There’s a powerful narrative being told about the world’s food system — in classrooms, boardrooms, foundations and the halls of government around the world. It’s everywhere. And it makes complete sense when you listen to it. The problem is, it’s mostly based on flawed assumptions.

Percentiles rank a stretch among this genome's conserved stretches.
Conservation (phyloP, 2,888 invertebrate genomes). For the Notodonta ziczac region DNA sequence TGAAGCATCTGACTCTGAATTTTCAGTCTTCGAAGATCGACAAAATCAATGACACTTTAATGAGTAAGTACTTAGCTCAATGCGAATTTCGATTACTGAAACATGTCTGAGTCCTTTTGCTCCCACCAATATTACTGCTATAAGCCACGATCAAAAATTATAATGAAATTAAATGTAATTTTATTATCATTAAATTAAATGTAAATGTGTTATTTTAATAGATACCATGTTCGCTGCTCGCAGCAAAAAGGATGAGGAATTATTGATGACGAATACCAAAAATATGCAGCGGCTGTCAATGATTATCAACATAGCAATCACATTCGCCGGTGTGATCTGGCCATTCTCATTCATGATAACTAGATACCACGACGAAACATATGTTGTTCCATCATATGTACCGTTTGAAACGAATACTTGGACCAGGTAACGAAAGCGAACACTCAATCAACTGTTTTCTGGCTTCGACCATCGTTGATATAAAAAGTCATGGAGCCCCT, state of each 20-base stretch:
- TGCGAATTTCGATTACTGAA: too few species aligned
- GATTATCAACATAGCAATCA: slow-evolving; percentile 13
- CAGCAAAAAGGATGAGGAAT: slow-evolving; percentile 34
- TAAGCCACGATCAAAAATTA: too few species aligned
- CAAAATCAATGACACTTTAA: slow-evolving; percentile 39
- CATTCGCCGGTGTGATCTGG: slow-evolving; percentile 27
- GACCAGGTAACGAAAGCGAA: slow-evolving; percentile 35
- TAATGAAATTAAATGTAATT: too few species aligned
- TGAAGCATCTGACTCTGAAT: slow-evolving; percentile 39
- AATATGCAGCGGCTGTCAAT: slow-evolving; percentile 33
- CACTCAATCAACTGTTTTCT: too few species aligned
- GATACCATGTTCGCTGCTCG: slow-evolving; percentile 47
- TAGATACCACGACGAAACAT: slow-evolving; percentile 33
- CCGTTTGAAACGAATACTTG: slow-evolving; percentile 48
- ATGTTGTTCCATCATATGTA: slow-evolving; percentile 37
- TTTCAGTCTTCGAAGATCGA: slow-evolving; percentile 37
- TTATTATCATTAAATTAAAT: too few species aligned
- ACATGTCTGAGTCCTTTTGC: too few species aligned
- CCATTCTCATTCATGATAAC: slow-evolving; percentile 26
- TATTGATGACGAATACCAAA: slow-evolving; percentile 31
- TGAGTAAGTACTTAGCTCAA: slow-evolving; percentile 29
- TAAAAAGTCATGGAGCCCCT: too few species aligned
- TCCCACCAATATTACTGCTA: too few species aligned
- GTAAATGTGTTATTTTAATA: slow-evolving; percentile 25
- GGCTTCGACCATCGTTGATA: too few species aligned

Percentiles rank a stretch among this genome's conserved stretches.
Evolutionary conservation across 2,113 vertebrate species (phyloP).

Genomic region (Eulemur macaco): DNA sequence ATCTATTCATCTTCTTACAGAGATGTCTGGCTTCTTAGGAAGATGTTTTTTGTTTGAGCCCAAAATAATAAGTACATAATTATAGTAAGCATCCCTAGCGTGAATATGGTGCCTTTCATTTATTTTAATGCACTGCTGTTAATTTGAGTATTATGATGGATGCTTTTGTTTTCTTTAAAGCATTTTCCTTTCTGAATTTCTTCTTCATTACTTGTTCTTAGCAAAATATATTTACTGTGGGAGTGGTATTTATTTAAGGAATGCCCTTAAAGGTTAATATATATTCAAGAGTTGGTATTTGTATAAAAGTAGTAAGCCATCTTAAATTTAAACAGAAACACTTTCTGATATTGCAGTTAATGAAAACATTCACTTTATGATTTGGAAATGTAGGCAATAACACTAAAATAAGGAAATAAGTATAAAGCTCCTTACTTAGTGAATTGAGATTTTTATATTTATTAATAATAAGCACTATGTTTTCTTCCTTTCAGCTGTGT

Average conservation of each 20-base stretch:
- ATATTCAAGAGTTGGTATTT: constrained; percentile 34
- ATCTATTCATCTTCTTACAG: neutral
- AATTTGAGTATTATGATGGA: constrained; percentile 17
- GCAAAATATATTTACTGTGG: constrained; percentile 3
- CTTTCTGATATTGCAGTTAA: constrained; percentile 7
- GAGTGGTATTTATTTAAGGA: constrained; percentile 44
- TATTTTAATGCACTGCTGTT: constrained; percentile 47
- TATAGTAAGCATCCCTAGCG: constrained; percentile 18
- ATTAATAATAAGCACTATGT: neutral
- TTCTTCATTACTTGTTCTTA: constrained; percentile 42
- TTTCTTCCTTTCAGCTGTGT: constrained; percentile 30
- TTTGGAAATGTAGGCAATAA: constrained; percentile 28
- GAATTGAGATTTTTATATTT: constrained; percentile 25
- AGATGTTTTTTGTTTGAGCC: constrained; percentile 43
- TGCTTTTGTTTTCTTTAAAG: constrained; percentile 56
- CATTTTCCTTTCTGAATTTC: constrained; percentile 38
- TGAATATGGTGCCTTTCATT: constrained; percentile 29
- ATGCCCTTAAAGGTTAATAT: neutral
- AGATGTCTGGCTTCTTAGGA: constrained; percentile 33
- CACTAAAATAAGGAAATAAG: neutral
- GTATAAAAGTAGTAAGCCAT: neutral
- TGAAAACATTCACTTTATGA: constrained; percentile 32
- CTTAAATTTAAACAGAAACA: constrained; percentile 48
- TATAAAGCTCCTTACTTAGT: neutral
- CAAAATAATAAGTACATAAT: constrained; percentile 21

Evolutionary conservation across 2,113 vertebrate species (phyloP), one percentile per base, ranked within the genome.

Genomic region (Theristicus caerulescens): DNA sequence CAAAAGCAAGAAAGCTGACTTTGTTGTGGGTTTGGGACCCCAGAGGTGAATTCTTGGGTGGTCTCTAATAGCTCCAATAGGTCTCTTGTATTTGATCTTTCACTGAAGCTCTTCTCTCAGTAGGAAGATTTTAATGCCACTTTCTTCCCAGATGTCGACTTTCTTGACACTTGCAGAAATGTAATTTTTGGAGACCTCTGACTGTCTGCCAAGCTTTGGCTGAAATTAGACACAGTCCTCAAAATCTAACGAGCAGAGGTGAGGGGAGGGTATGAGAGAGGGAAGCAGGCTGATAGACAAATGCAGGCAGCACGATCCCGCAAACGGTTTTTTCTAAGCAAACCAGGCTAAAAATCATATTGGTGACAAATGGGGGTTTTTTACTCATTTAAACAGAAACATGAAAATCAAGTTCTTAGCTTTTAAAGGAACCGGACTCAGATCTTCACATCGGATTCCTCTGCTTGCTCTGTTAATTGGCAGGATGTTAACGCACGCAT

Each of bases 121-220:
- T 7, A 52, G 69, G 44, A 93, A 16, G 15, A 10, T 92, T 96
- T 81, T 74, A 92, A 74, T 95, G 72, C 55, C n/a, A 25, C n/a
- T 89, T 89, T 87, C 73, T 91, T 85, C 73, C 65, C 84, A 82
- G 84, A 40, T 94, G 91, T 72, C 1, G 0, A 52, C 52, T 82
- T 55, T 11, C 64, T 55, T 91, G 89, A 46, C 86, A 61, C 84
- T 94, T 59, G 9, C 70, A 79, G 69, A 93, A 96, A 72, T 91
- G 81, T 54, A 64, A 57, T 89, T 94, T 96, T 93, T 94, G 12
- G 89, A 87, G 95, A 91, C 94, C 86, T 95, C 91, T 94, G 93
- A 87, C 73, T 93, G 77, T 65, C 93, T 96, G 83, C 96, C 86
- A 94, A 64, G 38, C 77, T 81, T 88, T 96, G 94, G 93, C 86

Like it or not, genetically engineered foods make up a significant portion of our nation’s food supply. Approximately ninety-three percent of all U.S. soy and canola and eighty-six percent of our corn are genetically modified. There are informed positions on both sides of the debate around genetically modified organisms, or GMOs, pertaining to the health and long-term safety of these food products. But many assert that as long as this debate still rages, consumers deserve to know whether they’re eating and serving foods that have been genetically modified.